For Work / Against Work
Debates on the centrality of work

"Technological unemployment, meaning in life, purpose of business, and the future of stakeholders"

by Kim, Tae Wan; Scheller-Wolf, Alan (2019)


We offer a precautionary account of why business managers should proactively rethink about what kinds of automation firms ought to implement, by exploring two challenges that automation will potentially pose. We engage the current debate concerning whether life without work opportunities will incur a meaning crisis, offering an argument in favor of the position that if technological unemployment occurs, the machine age may be a structurally limited condition for many without work opportunities to have or add meaning to their lives. We term this the axiological challenge. This challenge, if it turns out to be persuasive, leads to a second challenge, to which managers should pay special attention: the teleological challenge, a topic especially relevant to the broad literature about corporate purpose and governance. We argue that both the shareholder profit-maximization model and its major alternative, stakeholder theory, are insufficient to address the meaning crisis. Unless rebutted, the two challenges compel business leaders to proactively rethink the purpose of business for future society. Otherwise, businesses will be contributors to a major ethical crisis and societal externality in the coming society.

Key Passage

Many participants in recent public discussions about the coming workforce transformation focus only on the economic sustenance of displaced workers in our envisioned future society; there is a consensus on the need for a proper (re)distributive scheme to ensure societal stability. This will be some form of a basic income guarantee, usually defined as “an income paid by a political community to all its members on an individual basis, without means test or work requirement” (Van Parijs 2004, p. 8). In a similar manner, a “negative income tax” (people whose income is below some amount receive cash from the government instead of paying taxes), which differs from a basic income in specifics but shares many things in common, has also been proposed (Friedman 1962). We will not discuss the specific differences or merits of a basic income or a negative income tax, or which is the best way to address the potential economic repercussions of future technological unemployment. Although some form of a basic income guarantee may be necessary to help stabilize society in the face of the foreseen massive wave of technological unemployment, it may not be sufficient: It is another question altogether whether the second machine age—even if we assume it includes a solution to poverty and basic welfare problems—would be a satisfactory and fulfilling societal structure for those who systematically lack work opportunities. Will material security be accompanied by a crisis of meaning?  (p.322)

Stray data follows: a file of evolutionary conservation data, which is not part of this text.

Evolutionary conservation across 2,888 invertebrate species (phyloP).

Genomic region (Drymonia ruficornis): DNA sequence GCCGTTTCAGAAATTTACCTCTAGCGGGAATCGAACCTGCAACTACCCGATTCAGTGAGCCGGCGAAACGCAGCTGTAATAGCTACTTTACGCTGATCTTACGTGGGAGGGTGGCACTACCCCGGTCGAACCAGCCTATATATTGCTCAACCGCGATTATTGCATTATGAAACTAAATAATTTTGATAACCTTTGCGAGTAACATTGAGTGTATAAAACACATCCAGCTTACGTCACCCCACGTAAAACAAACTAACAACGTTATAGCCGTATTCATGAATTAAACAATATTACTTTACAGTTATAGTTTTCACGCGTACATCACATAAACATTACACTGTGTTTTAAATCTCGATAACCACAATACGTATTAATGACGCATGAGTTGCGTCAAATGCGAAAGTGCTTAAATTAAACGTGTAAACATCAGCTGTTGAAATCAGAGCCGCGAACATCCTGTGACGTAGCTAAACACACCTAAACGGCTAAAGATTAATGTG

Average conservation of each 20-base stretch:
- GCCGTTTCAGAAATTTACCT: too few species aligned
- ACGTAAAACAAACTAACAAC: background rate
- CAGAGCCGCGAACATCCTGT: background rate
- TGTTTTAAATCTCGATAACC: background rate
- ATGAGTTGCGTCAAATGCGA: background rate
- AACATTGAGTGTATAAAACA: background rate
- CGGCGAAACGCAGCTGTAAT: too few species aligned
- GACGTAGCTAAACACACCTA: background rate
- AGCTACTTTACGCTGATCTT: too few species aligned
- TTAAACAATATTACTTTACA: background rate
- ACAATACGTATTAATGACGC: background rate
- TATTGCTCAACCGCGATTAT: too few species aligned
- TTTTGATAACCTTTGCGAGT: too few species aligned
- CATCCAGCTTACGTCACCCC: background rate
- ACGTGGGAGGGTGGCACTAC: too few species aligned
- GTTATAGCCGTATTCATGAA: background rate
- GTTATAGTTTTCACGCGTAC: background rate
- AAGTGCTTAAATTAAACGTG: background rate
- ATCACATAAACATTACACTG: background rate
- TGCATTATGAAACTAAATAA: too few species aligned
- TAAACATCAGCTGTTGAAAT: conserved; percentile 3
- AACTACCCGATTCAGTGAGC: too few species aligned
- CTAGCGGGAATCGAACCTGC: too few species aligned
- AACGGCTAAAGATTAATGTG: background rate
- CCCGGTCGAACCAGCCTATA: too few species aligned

Automation, Technological Unemployment, Stakeholder Theory, Economics


Meaningful Work, Employment

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